That Standard English is one dialect among many is an empirical fact which presupposes the view that the English language consists of the sum of all its varieties in past and present use. Present-day Standard English evolved from one of the Middle English dialects. It carries the greatest prestige as the standard written form of the language for very good reasons. But from the linguistic point of view, its undeniable superiority is not intrinsic, but historically and socially determined.
The differences between Standard English and the regional dialects are minimal in relation to the whole vocabulary and grammar of the language, and they are also arbitrary. For example, why does Standard English require 'himself', not 'hisself', to match 'myself' and 'yourself', like some of the dialects? Why has it not made the past tense of 'be' regular: I were, you were, he were, we were, etc, or alternatively, I was, you was, he was, we was, etc, like some of the dialects? Why do Standard English speakers say 'aren't I?' but never 'I aren't'?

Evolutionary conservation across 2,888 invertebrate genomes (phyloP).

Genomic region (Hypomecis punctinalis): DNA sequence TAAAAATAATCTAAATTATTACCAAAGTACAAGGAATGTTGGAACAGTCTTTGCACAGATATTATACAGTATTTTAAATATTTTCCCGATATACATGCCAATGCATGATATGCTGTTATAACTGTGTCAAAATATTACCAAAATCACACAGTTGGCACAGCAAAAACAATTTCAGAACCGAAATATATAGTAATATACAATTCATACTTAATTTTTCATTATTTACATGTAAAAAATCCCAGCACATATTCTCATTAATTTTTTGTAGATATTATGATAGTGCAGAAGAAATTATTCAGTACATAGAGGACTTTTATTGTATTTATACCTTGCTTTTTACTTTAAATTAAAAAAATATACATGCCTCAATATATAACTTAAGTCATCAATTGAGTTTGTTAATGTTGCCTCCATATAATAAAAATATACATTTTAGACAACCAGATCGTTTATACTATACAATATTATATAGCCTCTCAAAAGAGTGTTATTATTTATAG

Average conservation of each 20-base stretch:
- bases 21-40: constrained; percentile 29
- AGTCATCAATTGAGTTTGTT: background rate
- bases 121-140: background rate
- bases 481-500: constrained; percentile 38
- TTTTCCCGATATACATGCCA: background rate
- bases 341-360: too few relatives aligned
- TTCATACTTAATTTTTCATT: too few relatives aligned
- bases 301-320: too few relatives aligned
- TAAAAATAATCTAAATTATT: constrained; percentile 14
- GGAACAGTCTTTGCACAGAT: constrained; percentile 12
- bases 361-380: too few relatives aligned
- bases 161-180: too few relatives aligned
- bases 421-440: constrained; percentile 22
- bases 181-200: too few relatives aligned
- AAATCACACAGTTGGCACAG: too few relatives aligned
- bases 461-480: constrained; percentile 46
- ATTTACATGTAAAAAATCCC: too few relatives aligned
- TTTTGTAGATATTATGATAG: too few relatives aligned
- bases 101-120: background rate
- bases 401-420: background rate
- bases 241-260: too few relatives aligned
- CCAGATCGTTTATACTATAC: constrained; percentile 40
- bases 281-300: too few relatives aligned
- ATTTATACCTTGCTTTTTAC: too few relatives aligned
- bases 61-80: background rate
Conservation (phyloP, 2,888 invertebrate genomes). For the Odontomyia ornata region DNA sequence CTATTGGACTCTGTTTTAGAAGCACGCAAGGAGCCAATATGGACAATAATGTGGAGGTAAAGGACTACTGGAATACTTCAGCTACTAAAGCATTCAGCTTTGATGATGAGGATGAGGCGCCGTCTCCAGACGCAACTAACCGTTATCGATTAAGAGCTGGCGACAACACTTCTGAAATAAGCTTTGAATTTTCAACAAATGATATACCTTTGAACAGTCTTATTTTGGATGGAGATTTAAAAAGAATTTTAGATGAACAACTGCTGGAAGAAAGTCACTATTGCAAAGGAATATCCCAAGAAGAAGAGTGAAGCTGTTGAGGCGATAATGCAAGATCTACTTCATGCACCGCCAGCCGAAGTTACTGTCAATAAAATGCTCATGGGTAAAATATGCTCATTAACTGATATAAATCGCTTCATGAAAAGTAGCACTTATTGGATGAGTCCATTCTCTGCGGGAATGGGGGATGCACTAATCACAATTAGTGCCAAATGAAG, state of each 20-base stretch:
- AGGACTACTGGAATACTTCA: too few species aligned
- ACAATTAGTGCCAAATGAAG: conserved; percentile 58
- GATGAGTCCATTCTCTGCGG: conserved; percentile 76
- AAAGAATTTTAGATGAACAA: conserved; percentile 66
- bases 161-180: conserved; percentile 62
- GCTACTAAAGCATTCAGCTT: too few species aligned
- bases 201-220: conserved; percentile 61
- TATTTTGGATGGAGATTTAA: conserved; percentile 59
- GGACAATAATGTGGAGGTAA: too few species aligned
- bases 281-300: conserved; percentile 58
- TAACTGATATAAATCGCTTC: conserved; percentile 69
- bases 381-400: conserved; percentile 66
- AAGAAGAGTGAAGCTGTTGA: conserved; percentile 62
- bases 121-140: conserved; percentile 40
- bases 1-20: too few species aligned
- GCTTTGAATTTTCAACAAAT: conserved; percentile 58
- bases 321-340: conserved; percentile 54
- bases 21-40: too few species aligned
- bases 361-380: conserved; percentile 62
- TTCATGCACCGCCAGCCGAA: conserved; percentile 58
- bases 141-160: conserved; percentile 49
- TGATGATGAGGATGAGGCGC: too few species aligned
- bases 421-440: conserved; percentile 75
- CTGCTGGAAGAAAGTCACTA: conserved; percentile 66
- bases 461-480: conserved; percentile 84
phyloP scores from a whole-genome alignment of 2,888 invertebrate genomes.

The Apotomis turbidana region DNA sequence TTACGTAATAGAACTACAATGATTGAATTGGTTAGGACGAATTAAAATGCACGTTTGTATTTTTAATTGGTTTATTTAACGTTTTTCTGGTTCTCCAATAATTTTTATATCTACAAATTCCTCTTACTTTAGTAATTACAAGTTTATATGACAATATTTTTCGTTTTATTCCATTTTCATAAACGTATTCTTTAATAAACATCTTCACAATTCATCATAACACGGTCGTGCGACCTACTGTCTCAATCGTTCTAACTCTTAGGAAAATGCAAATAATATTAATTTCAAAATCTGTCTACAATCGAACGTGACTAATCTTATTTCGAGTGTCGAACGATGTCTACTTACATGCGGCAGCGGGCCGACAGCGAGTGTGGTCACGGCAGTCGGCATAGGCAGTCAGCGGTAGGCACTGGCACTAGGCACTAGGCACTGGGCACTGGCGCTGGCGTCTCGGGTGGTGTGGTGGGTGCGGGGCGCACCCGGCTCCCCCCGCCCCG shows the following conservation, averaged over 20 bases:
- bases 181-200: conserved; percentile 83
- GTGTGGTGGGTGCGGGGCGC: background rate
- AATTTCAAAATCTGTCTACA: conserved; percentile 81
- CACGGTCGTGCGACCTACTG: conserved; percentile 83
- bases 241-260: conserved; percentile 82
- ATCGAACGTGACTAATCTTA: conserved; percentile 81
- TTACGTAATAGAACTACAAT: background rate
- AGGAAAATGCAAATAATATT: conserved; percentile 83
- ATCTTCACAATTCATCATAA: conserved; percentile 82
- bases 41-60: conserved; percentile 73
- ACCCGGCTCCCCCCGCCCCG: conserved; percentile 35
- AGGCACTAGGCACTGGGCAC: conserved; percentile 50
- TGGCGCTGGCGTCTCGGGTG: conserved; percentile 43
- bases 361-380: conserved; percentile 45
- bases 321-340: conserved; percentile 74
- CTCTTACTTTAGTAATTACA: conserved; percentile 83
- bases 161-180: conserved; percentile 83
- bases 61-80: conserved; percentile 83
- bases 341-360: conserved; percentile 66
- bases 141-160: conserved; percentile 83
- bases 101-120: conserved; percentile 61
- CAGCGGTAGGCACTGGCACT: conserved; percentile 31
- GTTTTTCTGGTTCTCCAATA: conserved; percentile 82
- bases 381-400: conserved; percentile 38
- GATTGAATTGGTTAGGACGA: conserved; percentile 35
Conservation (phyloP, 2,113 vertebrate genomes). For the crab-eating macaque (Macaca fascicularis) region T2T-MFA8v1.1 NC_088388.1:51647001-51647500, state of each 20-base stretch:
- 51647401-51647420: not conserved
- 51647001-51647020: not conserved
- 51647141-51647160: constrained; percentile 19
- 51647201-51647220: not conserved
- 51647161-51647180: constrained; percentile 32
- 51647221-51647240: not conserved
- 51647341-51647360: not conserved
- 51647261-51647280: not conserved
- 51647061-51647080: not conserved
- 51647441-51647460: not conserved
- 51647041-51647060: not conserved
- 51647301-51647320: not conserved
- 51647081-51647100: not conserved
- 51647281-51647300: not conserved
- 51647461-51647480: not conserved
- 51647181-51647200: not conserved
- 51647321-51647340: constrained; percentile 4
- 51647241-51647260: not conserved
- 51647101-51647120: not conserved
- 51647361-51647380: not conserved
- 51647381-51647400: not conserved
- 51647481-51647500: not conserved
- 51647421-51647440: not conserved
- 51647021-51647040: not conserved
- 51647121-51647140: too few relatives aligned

The answer to these examples does not lie in any superior logic in Standard English. It simply happens that the dialects, including the one that has become Standard English, have changed in different ways. It is axiomatic that living languages are in a constant state of change.
A belief that Standard English is one dialect among many in no way implies that it should not be properly taught in schools. However, as a quid pro quo, the regional dialects should be understood as the 'non-standard' varieties of English and worthy of serious objective study, not pejoratively labelled as 'sub-standard', 'incorrect' or 'corrupt'.
The writer is a former chief examiner of A-level English language for the London BoardReuse content